Advanced Automotive & Industrial/ Stationary Battery Conference
June 15 - 19, 2015 - Detroit Marriott at the Renaissance Center, Detroit, Michigan
Larry Nitz, from GM, discussed the challenges and opportunities for mainstream vehicle electrification.
Dave Howell, from DOE, provided an overview of DOE’s electric drive vehicle battery R&D and its impact on the emerging market.
Kevin Trenholme, from Kiva, explained Kiva’s shift from lead acid to a lithium ion based system of powering robots.
Mark Mathias, GM, reviewed the status and trajectory of automotive fuel cell
Menahem Anderman, AAB, showed how regulations, incentives and technology shape the new electrified-vehicle offerings and market.
Monique Richards, from Toyota, discussed battery materials development for vehicle applications.
Bob Spotnitz, Battery Design LLC, reviewed multilayer electrode coatings.
Martin Winter, University of Muenster, presented on the recharge-ability of the Li metal electrode.
Uwe Weidemann, AVL List GmbH, discussed battery pack electrical design.
Mark Verbrugge, General Motors, reviewed life considerations for lithiated silicon electrodes.
Frank Moebius, from BMW, chaired a session on batteries for low- and high-voltage hybrids.
Daniel Kok, from Ford, explained how vehicle level attributes drive high voltage battery system design.
Dan Lim, from Hyundai, discussed Hyundai’s high voltage battery systems, developed in order to maximize merchantability and utilization of space for customers.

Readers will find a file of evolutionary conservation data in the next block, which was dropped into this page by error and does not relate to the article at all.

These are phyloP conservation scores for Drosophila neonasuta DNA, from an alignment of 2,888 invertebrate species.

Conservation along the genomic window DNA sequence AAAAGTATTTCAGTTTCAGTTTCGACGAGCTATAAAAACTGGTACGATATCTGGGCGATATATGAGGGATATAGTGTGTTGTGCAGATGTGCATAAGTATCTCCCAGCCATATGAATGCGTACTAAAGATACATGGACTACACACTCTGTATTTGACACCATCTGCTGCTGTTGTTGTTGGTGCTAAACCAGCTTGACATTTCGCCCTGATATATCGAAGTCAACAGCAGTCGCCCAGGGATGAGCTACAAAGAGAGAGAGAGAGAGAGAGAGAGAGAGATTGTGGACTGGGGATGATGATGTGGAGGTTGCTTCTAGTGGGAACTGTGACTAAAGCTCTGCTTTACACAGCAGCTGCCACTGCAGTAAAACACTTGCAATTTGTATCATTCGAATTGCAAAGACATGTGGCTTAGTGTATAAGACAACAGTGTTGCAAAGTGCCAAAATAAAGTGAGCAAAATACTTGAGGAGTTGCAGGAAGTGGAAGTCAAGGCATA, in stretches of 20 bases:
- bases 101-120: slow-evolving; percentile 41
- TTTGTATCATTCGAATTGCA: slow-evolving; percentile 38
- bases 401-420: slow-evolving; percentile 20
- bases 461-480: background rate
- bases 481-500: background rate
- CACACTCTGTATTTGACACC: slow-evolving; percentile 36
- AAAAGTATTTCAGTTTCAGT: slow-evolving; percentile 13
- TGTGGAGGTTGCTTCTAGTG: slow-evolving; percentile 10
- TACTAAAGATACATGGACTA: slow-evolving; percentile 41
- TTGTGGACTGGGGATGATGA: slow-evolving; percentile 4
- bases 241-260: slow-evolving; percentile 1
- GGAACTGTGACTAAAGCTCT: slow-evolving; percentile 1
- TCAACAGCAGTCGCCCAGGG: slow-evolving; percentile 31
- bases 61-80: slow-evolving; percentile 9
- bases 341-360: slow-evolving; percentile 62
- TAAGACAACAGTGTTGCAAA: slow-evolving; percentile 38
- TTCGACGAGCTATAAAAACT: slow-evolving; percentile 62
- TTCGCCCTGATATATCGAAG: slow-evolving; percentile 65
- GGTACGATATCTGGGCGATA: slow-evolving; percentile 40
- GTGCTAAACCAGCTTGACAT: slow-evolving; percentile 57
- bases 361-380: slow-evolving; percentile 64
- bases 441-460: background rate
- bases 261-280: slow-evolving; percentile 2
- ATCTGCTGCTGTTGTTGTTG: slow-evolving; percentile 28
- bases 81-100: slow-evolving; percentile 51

William Wallace, GM, chaired a session on PHEV & EV battery technology.
Ted Miller, Ford, discussed rechargeable energy storage system safety, performance and modeling.
AAB thanks the chairmen, speakers, sponsors, exhibitors and poster presenters for the outstanding quality of their contributions at AABC 2015 and also extends a warm thank you to all attendees. Over
540 attendees participated in the 15th international Advanced Automotive Battery Conference, held in Detroit at GM’s world headquarters.
Top automotive energy-storage technologists from major car companies and their energy-storage suppliers convened for dynamic discussions focusing on the technological development and market opportunities
for both automotive and industrial/stationary battery applications. Networking events, which included 44 exhibitors, provided a lively environment for discussion and business opportunities outside
the conference sessions. AABC’s OEM battery pavilion, sponsored by AVL, was the first of its kind in the U.S and the Toyota, Chevrolet, Ford and Fiat batteries on display attracted enthusiastic